I’m a trench supervisor, which means that I oversee a group of excavators working in one area of the site. Our team consists of an overall site director, three supervisors, around twenty excavators, a handful of archivists in charge of our records, a conservator who keeps everything that we find safe and stable, and a group of specialists who work with different types of finds – pottery, lamps, coins, bones, and (as weird as it sounds) waste from ancient toilets. In the evenings, we catch up on paperwork or relax, often with cheap wine and trashy TV series!
Are there lots of different areas of expertise in archeology? Could you use your skill set and become an archaeologist in South America? or Egypt?
There are so many different areas of expertise – certain regions of the world, certain cultures, certain types of finds, certain types of finds specific to certain regions or cultures…the field could be divided nearly to infinity. For most archaeologists, its hard to jump from one speciality to another. The American higher education system doesn’t work that way – writing a dissertation is by its nature a task that creates specialists, and universities are interested in hiring specialists.
I have worked at non-Roman sites in Eastern Europe, Cyprus, and America, but only as an excavator; I wouldn’t be comfortable interpreting those sites at a higher level.
What are the biggest rewards that come with your job? The biggest challenges? The biggest reward is definitely the fact that I get to spend my entire day thinking about something that I find absolutely fascinating. I’m never bored with my job, and I know that makes me lucky. Getting paid to travel to amazing locations isn’t too shabby, either!
The biggest challenge is probably living apart from my husband for a big chunk of every year. He stays home to work and take care of our pets while I’m away for my field seasons, and I miss him like crazy while I’m gone. We spend my birthday and our anniversary apart every year, which can get depressing!
Additionally, the job situation is a challenge right now. With the current economy, American universities are cutting back on faculty positions. Also, older faculty members have lost their retirement savings, making it impossible for them to retire and free up their positions. There are many excellent archaeologists on the job market who simply aren’t finding permanent jobs. Those of us who are finishing our dissertations right now have to work hard to set ourselves apart in such a competitive environment.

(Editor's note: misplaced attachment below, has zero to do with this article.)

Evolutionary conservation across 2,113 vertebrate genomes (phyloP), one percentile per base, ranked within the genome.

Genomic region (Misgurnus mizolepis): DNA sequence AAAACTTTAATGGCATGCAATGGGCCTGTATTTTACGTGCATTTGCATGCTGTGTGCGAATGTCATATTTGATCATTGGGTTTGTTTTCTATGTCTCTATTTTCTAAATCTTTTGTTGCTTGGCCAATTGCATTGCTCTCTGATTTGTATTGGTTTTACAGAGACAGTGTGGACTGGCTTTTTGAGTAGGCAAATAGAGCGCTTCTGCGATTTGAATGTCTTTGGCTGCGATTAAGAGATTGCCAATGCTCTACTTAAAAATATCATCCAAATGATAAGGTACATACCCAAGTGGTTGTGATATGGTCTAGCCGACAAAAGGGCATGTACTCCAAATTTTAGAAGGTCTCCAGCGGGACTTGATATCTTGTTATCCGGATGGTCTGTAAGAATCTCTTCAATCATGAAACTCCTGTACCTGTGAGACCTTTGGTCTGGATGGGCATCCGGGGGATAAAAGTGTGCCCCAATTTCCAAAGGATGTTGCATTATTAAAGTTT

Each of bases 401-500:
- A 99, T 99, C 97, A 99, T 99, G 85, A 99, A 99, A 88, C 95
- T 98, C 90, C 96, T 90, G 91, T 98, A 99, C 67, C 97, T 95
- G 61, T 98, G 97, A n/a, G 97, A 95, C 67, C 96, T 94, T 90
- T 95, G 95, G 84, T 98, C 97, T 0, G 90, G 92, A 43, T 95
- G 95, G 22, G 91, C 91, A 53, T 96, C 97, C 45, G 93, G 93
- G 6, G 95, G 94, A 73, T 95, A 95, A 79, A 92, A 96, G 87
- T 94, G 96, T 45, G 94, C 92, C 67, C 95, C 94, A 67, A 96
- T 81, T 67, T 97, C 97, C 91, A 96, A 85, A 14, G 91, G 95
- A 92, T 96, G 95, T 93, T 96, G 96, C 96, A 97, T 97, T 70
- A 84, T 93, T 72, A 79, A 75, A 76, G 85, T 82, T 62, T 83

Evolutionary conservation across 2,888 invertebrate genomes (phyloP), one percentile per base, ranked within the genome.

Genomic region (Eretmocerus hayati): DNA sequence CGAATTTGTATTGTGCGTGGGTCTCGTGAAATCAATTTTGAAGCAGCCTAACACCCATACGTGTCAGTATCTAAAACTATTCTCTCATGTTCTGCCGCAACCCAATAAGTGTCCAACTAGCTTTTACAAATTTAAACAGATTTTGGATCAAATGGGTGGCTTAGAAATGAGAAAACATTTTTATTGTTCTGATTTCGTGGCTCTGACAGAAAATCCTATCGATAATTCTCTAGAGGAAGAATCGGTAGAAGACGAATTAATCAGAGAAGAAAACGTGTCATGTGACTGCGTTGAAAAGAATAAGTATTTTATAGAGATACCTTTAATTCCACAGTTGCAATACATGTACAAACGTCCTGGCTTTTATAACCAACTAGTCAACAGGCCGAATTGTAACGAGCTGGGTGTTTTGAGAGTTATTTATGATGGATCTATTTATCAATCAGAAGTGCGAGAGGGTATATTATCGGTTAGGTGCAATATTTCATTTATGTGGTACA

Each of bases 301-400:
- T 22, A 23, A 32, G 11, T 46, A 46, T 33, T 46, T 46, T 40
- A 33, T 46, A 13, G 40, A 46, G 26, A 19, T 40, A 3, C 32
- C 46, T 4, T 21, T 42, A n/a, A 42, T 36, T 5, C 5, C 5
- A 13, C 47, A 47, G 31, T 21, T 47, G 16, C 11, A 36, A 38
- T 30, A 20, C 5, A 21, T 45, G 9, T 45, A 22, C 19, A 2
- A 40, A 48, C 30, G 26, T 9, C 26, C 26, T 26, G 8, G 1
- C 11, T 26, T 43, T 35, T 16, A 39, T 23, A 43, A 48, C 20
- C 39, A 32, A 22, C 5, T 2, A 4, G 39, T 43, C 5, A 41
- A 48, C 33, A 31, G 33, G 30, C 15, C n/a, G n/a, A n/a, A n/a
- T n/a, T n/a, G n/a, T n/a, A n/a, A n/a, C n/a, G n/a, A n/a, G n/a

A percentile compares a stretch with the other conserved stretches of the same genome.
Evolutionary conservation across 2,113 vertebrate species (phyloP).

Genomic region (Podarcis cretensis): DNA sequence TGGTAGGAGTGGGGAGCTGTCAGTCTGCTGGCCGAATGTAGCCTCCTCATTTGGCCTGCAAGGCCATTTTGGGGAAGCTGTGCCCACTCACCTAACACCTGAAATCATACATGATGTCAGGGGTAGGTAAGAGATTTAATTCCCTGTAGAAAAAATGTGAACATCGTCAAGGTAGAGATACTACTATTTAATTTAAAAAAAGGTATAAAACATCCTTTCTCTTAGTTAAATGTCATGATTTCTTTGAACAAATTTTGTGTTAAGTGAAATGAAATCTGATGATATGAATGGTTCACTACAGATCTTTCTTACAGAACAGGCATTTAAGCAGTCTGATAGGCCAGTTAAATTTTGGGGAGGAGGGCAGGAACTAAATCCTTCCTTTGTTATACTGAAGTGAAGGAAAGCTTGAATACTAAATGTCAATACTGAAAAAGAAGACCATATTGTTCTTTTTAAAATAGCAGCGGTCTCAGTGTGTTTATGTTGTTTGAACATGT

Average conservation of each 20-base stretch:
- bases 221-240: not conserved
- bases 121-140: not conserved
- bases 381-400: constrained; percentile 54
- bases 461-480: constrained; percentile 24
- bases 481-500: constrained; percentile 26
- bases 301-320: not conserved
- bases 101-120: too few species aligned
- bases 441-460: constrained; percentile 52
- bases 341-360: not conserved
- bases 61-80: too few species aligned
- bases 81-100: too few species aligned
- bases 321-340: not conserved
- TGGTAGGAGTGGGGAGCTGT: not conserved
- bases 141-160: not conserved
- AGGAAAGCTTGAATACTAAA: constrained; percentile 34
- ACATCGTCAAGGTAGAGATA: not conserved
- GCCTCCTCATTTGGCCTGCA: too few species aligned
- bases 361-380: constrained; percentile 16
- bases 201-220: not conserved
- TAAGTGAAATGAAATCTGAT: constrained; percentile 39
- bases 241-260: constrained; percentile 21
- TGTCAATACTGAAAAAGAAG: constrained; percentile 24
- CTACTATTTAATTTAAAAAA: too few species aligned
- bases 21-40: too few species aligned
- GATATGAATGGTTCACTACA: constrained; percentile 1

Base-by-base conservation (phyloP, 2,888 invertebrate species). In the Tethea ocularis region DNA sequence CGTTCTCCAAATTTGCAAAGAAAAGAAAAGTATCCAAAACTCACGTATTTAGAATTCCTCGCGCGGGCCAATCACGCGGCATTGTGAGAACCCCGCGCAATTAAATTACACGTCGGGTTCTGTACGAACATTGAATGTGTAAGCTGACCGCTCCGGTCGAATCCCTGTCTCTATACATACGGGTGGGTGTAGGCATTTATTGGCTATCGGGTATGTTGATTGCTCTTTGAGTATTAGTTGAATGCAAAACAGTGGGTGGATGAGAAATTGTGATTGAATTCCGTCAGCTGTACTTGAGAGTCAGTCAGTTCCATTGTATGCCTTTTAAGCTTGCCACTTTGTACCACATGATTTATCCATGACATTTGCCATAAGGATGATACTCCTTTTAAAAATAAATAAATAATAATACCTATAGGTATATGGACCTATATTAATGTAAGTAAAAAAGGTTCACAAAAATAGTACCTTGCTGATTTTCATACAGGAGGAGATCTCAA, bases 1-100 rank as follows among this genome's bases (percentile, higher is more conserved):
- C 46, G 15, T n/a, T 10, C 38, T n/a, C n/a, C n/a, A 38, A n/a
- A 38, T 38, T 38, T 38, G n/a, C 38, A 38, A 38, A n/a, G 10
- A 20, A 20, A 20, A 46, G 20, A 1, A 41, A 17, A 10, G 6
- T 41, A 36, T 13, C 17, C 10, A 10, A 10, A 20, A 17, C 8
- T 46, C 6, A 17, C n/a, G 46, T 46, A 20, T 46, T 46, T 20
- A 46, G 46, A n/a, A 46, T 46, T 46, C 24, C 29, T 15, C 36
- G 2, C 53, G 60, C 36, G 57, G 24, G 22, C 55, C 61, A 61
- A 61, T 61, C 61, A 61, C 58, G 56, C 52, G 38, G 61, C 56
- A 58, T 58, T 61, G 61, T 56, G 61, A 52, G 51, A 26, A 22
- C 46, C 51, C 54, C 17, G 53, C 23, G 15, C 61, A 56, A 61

What advice would you give to someone who’s interested in becoming an archaeologist?
Do it! It can be a viable career, and don’t let anyone tell you otherwise. You should be aware, however, that there is very little Indiana Jones style adventure in archaeology. Archaeologists do travel to amazing places, but in the end, what we are looking for is information, not treasure. Often, a small piece of broken pottery holds more value for interpreting the site than does a beautiful gold ring. Archaeologists need a good natural ability for visual memory, and minds that are well balanced between analytical ability and creativity. You should be just as happy working in a library surrounded by books as you are working outside surrounded by dirt. Most importantly, you should have an insatiable curiosity and a desire to understand life in the past. If you have that, everything else will fall into place.
If you are interested in giving excavation a try, check out the Archaeological Fieldwork Opportunities Bulletin (AFOB), published online by the Archaeological Institute of America. Listed in it are hundreds of volunteer and field school opportunities all over the world.
Thanks so much for sharing, Allison! Did any of you want to be an archaeologist when you were growing up? Any questions for Allison?